Tortellini with Butter and Sage
Tagliatelle with Fresh Tomatoes
Mixed Nuts “Sabbiata” Style
Vanilla Gelato (also made Hazelnut, Pistacchio, and Chocolate using a Fiordilatte base)
Roberto has always told me that Emilia Romagna is one of his all-time favorite food regions, and I can now understand why. Many items above are specialties of Emilia Romagna, land of regional goodies such as Parmigiano-Reggiano, Prosciutto di Parma, and traditional balsamic vinegar of Modena, among other cultural icons such as opera (e.g., Giuseppe), cars (e.g., Ferrari, Maserati). From a friend’s request, I will post the recipe for fresh pasta that can be made into tortellini, tagliatelle, pappardelle, etc. After all, fresh egg-based pasta is another gem of this region.
Tagliatelle With Fresh Tomatoes Recipe
Courtesy of Academia Barilla
Preparation time: I hour and 45 minutes
For the tagliatelle:
- 300 grams all-purpose flour
- 3 eggs
For the sauce:
- 6 ripe tomatoes, seeded and diced
- 1 medium onion, small diced
- 2 sprigs fresh basil, plus more for garnish
- Extra virgin olive oil, to taste
- Salt, to taste
- Place the flour on a tray or marble surface and make a well in the middle. Break the eggs in the middle and mix. Knead until dough is smooth and homogeneous.
- Let rest in a kitchen towel or wrapped in plastic for about 20 minutes.
- Using pasta roller, roll out the pasta to make thin sheets (divide dough into 4 pieces). Let the pasta dry a little.
- Cut the pasta crosswise into strips. The thickness will determine whether it’s tagliolini (4mm), tagliatelle (8mm), or pappardelle (16mm). Slip a long knife under the middle and lift up the strips so that they unravel. Let them out to dry before cooking.
- Brown the onions in a saute pan with olive oil. Add the tomatoes and basil. Let the tomatoes cook for 15-20 minutes. Remove basil. Add more olive oil and a pinch of salt to taste.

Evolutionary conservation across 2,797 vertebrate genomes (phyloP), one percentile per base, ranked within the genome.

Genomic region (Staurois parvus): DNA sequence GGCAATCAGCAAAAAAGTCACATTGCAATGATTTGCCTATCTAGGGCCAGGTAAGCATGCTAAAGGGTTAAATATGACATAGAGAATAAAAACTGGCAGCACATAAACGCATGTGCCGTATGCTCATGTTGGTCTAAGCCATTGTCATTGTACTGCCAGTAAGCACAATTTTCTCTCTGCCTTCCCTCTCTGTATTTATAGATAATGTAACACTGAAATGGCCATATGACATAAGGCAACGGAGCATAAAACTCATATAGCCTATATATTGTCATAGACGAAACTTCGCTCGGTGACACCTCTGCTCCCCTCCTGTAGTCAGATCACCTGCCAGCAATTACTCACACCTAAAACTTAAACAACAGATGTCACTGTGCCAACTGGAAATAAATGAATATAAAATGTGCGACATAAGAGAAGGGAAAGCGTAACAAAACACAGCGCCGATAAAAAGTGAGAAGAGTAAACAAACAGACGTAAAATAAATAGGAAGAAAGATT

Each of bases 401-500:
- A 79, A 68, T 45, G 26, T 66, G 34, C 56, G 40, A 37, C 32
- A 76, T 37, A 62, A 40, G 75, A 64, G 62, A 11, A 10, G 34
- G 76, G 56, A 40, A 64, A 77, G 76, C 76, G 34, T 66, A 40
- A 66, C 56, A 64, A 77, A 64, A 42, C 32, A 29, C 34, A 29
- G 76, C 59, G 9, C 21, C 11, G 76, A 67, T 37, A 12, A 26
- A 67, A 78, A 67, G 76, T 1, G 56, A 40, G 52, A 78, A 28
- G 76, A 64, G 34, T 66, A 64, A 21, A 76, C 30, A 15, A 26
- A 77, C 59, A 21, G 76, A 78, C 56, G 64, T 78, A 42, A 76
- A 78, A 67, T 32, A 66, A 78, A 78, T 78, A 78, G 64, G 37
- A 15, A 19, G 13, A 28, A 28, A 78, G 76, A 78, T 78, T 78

- Cook tagliatelle in salted boiling water for 2-3 minutes, drain, and toss with the tomato basil sauce. Serve immediately.
- Ingredients are key: Use quality eggs with bright and deep yellow yolks, fresh herbs, extra virgin olive oil (more on this in a later post)
- Pasta rollers have multiple number settings as a scale for thickness. In my class, we rolled starting from #2 to #7 (thin, but not the thinnest), but the numbers will vary by roller. Each number gets one iteration.
- Lambrusco is a lovely sparkling red wine that pairs well with the cuisine in Emilia Romagna — because some of the dishes are richer, the acidity of the wine helps mitigate the heaviness. I have seen it served slightly chilled and at room temperature, so either is fine.
In a nutshell, this was a wonderful experience for me, particularly because I am passionate about Italian gastronomy — not only is it about the cooking, but it is also a window into understanding the history and culture of a nation that has brought so much influence to the rest of the world. Finally, it reaffirmed the truth behind the many myths of Italian cuisine that has somewhat overshadowed the authenticity of its regional products and flavors. Thank you Foodbuzz and Academia Barilla for making this all possible!